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Ranger Raptor is impressive off-road.

Of course, the off-road situation would be reversed had we been testing the Gladiator Rubicon here instead of the Overland; the Rubicon has more ground clearance, more wheel travel, a disconnecting front swaybar, front and rear lockers, 255/75R17 BFGoodrich Mud-Terrain tyres and an impressive 77.2:1 crawl ratio. The Rubicon also comes with a forward-facing TrailCam off-road camera and a steel rear bumper.

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Okay, so it’s no Trail-Rated Rubicon, but despite its road-oriented 255/70R18 Bridgestone Dueler rubber and its limited ground clearance, the Gladiator Overland is still a reasonably capable off-roader, with decent gearing and an effective-enough traction control system. And anyway, there are plenty of aftermarket options for those who prefer the Overland spec and want to add a bit more off-road capability, from suspension kits and wheels and tyres, to snorkels, bar work and other gear.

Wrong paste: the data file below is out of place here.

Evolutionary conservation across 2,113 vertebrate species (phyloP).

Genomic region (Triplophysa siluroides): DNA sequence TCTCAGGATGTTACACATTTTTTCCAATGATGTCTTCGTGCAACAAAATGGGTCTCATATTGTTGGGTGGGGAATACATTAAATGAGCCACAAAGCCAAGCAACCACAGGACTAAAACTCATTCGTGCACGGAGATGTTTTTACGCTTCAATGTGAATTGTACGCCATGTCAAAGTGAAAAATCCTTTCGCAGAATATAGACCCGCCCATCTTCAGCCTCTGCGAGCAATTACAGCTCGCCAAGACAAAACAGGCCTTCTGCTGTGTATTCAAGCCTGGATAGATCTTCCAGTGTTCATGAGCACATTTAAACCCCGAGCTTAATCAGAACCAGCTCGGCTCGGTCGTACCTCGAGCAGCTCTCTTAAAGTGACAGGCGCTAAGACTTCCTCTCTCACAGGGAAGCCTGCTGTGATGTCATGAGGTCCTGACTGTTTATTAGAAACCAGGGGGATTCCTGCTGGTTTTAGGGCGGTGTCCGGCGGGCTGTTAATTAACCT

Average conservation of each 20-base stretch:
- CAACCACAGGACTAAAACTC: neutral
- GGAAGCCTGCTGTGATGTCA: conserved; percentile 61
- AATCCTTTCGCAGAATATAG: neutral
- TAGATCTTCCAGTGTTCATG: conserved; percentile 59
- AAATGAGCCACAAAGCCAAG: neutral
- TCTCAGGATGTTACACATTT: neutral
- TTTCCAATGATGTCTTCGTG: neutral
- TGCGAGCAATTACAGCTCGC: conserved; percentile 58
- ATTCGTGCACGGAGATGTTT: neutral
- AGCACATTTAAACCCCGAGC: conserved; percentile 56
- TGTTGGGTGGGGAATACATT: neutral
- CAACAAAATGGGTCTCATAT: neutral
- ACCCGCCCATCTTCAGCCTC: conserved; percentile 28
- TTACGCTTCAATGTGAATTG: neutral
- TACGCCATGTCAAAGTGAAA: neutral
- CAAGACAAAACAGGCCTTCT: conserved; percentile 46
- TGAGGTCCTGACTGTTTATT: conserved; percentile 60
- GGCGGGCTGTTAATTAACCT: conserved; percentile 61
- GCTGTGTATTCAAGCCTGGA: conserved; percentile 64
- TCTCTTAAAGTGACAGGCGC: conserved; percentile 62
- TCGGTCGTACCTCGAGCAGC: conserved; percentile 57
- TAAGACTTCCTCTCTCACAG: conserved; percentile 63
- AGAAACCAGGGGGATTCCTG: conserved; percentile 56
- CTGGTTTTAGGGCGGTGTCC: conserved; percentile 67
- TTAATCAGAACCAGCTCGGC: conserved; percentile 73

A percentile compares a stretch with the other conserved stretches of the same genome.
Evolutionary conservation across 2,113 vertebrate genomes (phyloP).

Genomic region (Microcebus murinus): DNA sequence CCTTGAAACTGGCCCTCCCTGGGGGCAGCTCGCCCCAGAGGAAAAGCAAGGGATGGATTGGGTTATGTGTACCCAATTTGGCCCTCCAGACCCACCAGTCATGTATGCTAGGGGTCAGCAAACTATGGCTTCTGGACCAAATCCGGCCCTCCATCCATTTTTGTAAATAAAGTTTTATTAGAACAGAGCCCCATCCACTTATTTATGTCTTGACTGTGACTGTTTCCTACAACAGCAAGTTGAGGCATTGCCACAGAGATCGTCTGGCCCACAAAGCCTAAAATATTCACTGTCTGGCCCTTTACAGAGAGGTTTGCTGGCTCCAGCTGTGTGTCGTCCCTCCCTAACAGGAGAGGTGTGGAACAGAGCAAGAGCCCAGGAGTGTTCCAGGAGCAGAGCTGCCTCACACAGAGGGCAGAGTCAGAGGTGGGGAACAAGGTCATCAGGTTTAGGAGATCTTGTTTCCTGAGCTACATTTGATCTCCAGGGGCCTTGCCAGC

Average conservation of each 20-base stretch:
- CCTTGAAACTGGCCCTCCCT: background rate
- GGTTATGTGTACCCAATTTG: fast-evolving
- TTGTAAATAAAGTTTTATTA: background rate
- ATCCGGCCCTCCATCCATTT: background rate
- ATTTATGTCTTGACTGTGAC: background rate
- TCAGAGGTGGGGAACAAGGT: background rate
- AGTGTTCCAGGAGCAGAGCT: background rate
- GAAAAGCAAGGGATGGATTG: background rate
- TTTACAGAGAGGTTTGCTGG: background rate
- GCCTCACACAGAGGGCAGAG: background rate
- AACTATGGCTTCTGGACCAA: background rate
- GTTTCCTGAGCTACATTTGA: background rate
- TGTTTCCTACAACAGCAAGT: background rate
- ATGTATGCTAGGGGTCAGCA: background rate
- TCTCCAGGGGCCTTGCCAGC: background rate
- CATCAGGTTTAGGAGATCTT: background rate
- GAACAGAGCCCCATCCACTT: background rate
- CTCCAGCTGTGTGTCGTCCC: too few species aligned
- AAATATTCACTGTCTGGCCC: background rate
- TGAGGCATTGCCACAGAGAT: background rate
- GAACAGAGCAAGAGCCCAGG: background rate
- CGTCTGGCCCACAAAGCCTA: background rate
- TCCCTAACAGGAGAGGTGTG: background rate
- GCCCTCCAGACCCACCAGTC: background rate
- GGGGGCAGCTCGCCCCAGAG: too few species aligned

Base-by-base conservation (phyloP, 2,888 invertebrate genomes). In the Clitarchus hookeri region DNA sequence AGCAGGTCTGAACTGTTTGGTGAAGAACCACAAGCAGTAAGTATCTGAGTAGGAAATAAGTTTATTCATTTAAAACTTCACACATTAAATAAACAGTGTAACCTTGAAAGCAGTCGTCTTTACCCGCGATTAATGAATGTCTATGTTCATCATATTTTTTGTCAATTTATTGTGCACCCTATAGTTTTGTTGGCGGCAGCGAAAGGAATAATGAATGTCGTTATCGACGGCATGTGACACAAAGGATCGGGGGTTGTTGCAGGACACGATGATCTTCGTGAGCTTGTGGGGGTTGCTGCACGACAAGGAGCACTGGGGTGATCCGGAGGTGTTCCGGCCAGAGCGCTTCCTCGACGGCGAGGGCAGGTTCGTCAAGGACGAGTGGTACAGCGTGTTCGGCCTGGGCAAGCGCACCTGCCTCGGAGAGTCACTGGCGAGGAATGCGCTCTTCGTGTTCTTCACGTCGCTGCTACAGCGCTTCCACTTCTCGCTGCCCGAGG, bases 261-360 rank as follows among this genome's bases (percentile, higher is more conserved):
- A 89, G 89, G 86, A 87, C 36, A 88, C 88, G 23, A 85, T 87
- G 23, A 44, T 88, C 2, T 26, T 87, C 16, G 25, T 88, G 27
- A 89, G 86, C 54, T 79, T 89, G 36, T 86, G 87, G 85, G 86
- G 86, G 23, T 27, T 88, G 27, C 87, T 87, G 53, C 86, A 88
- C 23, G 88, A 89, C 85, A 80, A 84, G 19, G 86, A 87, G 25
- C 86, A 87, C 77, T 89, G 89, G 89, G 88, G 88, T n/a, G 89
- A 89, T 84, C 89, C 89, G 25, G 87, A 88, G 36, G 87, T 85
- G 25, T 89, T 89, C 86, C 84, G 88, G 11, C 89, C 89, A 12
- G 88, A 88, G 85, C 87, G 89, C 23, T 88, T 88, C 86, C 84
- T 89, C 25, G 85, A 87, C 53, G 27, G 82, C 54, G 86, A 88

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Unlike the Rubicon, Gladiator Overland has road-oriented rubber.
So which fun ute for you?

That depends on what kind of fun you want to have with your built-for-play and not-for-work ute.

For my money, the Ranger Raptor’s unbeatable ride and handling over just about any type of terrain makes it the winner… but then again, it could also be a lot of fun cruising around with the roof off, and you can only do that in a Gladiator.

Sure, neither of these utes have the payload capacity nor towing capability of many other dual-cab 4X4s on the market, but they are both very practical vehicles with generous tubs and reasonable cabin space. And they are both very well equipped and great at putting a smile on your dial.

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It’s tough work this… but someone’s gotta do it.

Gladiator Ranger Specs